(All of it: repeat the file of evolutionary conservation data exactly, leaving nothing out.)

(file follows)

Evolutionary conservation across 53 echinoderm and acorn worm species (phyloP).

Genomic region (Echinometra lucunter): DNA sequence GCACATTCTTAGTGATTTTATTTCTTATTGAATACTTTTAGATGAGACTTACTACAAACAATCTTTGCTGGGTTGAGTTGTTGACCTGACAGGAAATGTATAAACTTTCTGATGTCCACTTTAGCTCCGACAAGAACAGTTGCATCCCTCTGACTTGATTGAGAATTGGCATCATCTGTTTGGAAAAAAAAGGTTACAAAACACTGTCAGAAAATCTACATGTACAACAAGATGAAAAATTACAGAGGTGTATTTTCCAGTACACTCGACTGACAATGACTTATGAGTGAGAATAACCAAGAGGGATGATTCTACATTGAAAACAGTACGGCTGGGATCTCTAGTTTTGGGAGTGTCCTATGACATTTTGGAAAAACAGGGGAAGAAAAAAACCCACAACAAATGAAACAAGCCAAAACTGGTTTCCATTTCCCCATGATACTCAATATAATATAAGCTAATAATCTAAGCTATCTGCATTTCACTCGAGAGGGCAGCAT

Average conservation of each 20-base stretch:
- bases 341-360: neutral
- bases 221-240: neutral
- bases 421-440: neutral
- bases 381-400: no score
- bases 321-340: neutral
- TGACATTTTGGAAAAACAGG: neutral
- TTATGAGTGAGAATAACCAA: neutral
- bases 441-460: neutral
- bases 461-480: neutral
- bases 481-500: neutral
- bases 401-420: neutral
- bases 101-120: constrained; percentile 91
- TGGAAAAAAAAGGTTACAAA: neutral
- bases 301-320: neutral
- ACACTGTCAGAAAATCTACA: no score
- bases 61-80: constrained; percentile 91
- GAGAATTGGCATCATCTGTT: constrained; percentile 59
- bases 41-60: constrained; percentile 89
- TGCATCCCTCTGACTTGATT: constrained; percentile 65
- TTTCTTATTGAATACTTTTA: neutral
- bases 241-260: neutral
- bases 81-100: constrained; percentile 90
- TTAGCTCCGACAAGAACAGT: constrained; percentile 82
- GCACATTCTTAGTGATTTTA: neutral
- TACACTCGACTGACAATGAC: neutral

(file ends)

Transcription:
Evolutionary conservation across 53 echinoderm and acorn worm species (phyloP).

Genomic region (Echinometra lucunter): DNA sequence GCACATTCTTAGTGATTTTATTTCTTATTGAATACTTTTAGATGAGACTTACTACAAACAATCTTTGCTGGGTTGAGTTGTTGACCTGACAGGAAATGTATAAACTTTCTGATGTCCACTTTAGCTCCGACAAGAACAGTTGCATCCCTCTGACTTGATTGAGAATTGGCATCATCTGTTTGGAAAAAAAAGGTTACAAAACACTGTCAGAAAATCTACATGTACAACAAGATGAAAAATTACAGAGGTGTATTTTCCAGTACACTCGACTGACAATGACTTATGAGTGAGAATAACCAAGAGGGATGATTCTACATTGAAAACAGTACGGCTGGGATCTCTAGTTTTGGGAGTGTCCTATGACATTTTGGAAAAACAGGGGAAGAAAAAAACCCACAACAAATGAAACAAGCCAAAACTGGTTTCCATTTCCCCATGATACTCAATATAATATAAGCTAATAATCTAAGCTATCTGCATTTCACTCGAGAGGGCAGCAT

Average conservation of each 20-base stretch:
- bases 341-360: neutral
- bases 221-240: neutral
- bases 421-440: neutral
- bases 381-400: no score
- bases 321-340: neutral
- TGACATTTTGGAAAAACAGG: neutral
- TTATGAGTGAGAATAACCAA: neutral
- bases 441-460: neutral
- bases 461-480: neutral
- bases 481-500: neutral
- bases 401-420: neutral
- bases 101-120: constrained; percentile 91
- TGGAAAAAAAAGGTTACAAA: neutral
- bases 301-320: neutral
- ACACTGTCAGAAAATCTACA: no score
- bases 61-80: constrained; percentile 91
- GAGAATTGGCATCATCTGTT: constrained; percentile 59
- bases 41-60: constrained; percentile 89
- TGCATCCCTCTGACTTGATT: constrained; percentile 65
- TTTCTTATTGAATACTTTTA: neutral
- bases 241-260: neutral
- bases 81-100: constrained; percentile 90
- TTAGCTCCGACAAGAACAGT: constrained; percentile 82
- GCACATTCTTAGTGATTTTA: neutral
- TACACTCGACTGACAATGAC: neutral